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Exhibition showcases unseen photos and footage of Birmingham's alternative music scene in the 1980s

80s exhibition news

A major exhibition documenting the alternative music scene of 1980s Birmingham through previously unseen items has gone on display at Birmingham City University's Parkside Gallery.

Is There Anyone Out There? is a curated collection of original photographs, film footage, audio recordings, flyposters, contracts, riders and eyewitness accounts charting the history of legendary Birmingham music haunt The Click Club, marking 30 years since it opened.

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Birmingham City University

It features decades-old images of artists such as Primal Scream and Bjork as well as local acts like Pop Will Eat Itself and Ned’s Atomic Dustbin.

The exhibition draws upon the personal archive of music promoter and photographer Dave Travis, and showcases some of the thousands of photographs taken at the club which ran between 1986 and 1990.

The Click Club was the name of a concert venue and disco located at ‘Burberries on the Street’ nightclub, on a pre-regeneration era Broad Street, when capacity was limited to a few hundred attendees.

Travis said: “Steve Coxon and I started The Click Club out of frustration at having to travel all over the Midlands to see the bands that we liked or that we were reviewing for the music press.

“The Click Club operated a no smart dress policy although it was always more of an attitude restriction.” 

During its lifetime, the club showcased a wide variety of acts reflecting the varied culture of the independent and alternative music such as Primal Scream, We’ve Got a Fuzzbox and We’re Gonna Use It, and The Mighty Lemon Drops.

The club supported the emergence of other local bands such as The Wonder Stuff, Ocean Colour Scene and a group of ‘grebo’ acts from the Black Country.

Under the management of Travis and Coxon, The Click Club booked and promoted live shows by gothic rock bands like Balaam and the Angel, Fields of The Nephilim and Rose of Avalanche, as well as nurturing the so-called baggy scene with appearances from The Charlatans, James and Blur.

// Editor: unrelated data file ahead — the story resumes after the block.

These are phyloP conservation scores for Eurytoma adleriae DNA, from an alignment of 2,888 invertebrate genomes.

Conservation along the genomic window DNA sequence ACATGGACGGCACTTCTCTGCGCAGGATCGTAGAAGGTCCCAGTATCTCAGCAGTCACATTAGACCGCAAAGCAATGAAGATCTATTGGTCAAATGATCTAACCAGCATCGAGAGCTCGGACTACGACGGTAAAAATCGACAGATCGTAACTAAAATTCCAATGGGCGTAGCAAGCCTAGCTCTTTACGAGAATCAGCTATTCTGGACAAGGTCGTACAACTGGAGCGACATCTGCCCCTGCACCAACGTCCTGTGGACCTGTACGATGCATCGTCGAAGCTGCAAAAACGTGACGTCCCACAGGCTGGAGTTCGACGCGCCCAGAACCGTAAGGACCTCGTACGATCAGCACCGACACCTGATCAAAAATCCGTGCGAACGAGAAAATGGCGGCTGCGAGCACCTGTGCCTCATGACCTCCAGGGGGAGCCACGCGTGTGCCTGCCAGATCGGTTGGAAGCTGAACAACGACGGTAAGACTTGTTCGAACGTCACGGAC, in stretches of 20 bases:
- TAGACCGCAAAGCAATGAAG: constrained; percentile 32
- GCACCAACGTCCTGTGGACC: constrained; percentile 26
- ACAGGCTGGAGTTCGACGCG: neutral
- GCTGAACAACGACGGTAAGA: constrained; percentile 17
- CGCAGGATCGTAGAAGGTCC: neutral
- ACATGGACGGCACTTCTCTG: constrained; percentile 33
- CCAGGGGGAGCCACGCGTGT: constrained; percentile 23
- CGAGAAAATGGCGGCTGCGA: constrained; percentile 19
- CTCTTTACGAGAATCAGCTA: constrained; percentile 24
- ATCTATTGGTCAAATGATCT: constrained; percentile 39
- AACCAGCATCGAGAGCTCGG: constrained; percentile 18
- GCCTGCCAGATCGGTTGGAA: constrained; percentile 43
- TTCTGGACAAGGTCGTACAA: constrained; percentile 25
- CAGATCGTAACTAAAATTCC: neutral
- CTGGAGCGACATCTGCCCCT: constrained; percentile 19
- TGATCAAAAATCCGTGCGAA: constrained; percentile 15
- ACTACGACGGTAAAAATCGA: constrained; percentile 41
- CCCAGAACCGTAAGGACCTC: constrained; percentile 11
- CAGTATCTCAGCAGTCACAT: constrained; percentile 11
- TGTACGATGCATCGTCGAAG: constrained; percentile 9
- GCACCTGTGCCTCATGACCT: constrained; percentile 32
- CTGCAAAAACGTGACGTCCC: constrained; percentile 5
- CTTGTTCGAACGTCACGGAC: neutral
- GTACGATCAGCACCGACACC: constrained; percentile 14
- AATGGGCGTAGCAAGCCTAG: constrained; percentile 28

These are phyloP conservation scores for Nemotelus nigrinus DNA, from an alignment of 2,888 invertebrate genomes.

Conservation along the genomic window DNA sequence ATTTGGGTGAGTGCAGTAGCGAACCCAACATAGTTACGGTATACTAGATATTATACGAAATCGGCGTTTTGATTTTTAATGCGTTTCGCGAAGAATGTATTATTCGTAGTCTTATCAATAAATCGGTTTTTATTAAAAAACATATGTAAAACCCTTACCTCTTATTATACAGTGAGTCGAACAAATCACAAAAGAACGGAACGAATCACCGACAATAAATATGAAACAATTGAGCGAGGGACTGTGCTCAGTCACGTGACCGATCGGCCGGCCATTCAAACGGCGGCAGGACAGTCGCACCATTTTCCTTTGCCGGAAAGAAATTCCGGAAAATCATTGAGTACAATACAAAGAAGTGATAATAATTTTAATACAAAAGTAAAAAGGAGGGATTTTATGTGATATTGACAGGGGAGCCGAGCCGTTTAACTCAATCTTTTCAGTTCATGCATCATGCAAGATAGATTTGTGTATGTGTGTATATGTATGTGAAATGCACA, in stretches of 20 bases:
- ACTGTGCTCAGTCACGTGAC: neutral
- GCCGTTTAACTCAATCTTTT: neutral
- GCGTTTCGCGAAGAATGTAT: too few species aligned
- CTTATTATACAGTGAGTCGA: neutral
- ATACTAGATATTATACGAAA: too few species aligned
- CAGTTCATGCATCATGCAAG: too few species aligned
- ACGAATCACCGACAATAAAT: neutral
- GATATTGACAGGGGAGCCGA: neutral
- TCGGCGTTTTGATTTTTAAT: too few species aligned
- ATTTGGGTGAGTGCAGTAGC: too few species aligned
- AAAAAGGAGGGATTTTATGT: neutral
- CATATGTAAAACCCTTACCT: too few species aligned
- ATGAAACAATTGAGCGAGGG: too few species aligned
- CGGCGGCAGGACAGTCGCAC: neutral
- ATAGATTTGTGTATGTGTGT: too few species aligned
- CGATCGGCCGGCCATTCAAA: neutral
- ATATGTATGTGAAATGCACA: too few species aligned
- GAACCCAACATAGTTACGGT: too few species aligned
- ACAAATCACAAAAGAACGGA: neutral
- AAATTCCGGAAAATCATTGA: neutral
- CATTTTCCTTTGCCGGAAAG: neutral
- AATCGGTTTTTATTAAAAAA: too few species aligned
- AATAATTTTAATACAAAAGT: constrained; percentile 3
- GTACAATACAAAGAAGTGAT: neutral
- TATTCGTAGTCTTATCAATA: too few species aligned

Using contributions from those who attended the nights along with loaned artefacts, Is There Anyone Out There? highlights The Click Club as an important part of the region’s music and cultural heritage.

Paul Long, Professor of Media and Cultural History at the University said: “The title of the exhibition comes from 1986 single ‘Is there anyone out there’ from local band Mighty Mighty.

“The lovelorn lyric evokes the romantic angst of youth but also poses a question for the curators of this exhibition: who is out there who might know about the Click Club and is anyone else interested in this subject?”

“We are interested in finding out how people engage with the exhibition and welcome feedback from from those who were part of this community as well the wider public of Birmingham and beyond.

“We want to know: what is the value of this material? What does it tell us beyond confirming the memories of the few individuals it concerned, and does such material have wider importance and contributions to make for our understanding of the past?”

Is There Anyone Out There? is presented by Birmingham Centre for Media and Cultural Research (BCMCR) in association with Birmingham City University and Dave Travis.

The exhibition is free to attend and runs until Friday 27 May at Birmingham City University’s Parkside Gallery. 

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